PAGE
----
The Messenger: October

Letter From The Editor

Spending almost every waking moment of my days taking care of two very tiny boys, I have little margin for much else. I barely have time to get my teeth brushed or take care of basic human needs like getting enough sleep or eating more than leftover scraps off a highchair tray.

But I always, always can somehow squeeze enough time out of my day for a good story.

I will, 100% of the time, sacrifice precious sleep to listen to absolutely anything my husband wanted to share with me about his day. I literally delight in hearing his stories about work or friends or the run he went on during his lunch break. (more…)



Fingerprints and Footprints

Some kids played sports growing up; others played video games. My sister and I read. While she leaned toward fantasy and science fiction, I read all the kids’ classics, and we both tore through piles of Regency romances when we were in our early teens. Since my parents weren’t readers themselves, and we weren’t the kind of kids who got into any trouble, no one paid any attention to our pastime. We could read whatever we liked, and we did. (more…)



We Are Not Alone

I may be 33 years old, an older “Millennial,” but I love to read on paper. I subscribe to the paper Seattle Times daily, I tote a heavy paper planner in my purse along with an assortment of pens, and paper books are my most treasured possessions. I lug my leather-bound study Bible to my weekly Bible study, even though the entire text for that day’s lesson could be easily accessed on the phone I keep out in case my son needs me in the Child Care Center. (more…)



The Manner In Which We Journey

I was a voracious reader as a child. Picture an elementary student walking home from school with a copy of Gone with the Wind held open in front of her face, high enough that she could both read and watch for upcoming curbs. Pulling books from decorative tableaus at Marie Calendar’s to keep herself occupied until the food arrived. Sitting in a corner at the family Christmas party with a pile of Time magazines at the age of seven. I was that kid. Reading was my very favorite escape, where I could imagine myself as Pipi Longstocking or Nancy Drew or Anne Shirley – strong and independent, quick to get into trouble and, after some quick thinking, certain to get myself out. I pictured my life as a series of found treasures, solved cases and long walks with Gilbert Blythe – an interesting but predictable life where problems are mere plot twists on the sure path to the storybook ending. (more…)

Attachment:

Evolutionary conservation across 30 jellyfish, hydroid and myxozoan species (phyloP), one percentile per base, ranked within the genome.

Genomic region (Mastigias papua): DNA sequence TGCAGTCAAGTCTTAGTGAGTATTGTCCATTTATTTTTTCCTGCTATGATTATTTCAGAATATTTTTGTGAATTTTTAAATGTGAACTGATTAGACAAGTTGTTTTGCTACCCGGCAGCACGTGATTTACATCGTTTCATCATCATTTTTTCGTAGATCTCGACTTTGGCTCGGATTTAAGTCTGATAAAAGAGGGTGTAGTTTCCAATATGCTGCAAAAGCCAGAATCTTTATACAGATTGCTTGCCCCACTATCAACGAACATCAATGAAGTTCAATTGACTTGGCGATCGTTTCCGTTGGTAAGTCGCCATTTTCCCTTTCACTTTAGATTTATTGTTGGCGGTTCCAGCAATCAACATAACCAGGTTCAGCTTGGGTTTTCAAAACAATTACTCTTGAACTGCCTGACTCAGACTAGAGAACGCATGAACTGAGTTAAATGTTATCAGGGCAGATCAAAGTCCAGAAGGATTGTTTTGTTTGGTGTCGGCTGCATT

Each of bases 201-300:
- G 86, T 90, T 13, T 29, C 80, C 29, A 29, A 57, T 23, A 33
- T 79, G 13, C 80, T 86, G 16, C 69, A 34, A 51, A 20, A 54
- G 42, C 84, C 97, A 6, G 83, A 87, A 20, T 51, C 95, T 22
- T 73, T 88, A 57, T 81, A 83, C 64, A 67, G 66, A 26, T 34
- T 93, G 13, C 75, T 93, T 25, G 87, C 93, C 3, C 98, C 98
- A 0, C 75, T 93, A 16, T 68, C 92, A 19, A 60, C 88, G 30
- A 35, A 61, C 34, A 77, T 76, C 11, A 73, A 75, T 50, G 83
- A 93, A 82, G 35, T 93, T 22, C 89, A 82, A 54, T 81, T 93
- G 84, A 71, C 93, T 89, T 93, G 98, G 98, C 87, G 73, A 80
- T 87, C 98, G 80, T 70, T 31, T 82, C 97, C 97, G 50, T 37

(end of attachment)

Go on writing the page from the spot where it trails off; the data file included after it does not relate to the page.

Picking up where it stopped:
The Power of Books

When I was a little girl, I had a friend name Ramona. She was much more daring than I was, willing to say things and do things that I was too timid to try. She was so much fun, so I loved being in her presence. I lived vicarious through her mischievous actions which I thought were crazy but I secretly wished I had the nerve to do. Ramona didn’t go to my school or live in my neighborhood or even my state. She lived in Portland, Oregon with her parents and sister Beatrice who outright called her a pest! She was a character in a book but I could so relate to her! She felt like my friend that who was always with me as I started elementary school. (more…)



The Christmas Sweater

My wife and I have several Christmas traditions and one of them is watching the movie, The Holiday. There’s a scene in that movie where Jude Law describes himself, not ashamedly, as “a major weeper.” “A good book, a great film, a birthday card” will bring him to tears. I’m not sure I’m a major weeper, but I’m definitely not ashamed to say I cry, especially when I hear a story or experience a moment where it is apparent to me that the Holy Spirit is truly active. On rare occasion, I have even been moved to such an extent that I do become a “major weeper” and when I reflect on these moments I feel incredibly blessed that I was able to feel the Holy Spirit within me to that extent. (more…)



Don’t Give Up

I started a school in Rwanda when I was 17 years old. What motivated me to start this school was the genocide. So many children lost their parents and were orphans. God spoke to me and told me that I could do something to bring new life.

That’s the way I started the school.

There were many different challenges that wanted to stop me. (more…)



Behind the Scenes – Man Rescues Presbytery From Drowning

That’s the kind of dramatic headline that gets our attention these days, although we might ask, “What kind of a person has a name like Presbytery?”

The headline is correct, though, except the Presbytery mentioned was drowning in red ink, not water and is not a person but a group of Seattle-area Presbyterian churches, including BelPres. The member churches meet on a regular basis, worship together, enjoy community, encourage outreach and mission, and come alongside one another in various ways.

How did our Presbytery survive red ink? (more…)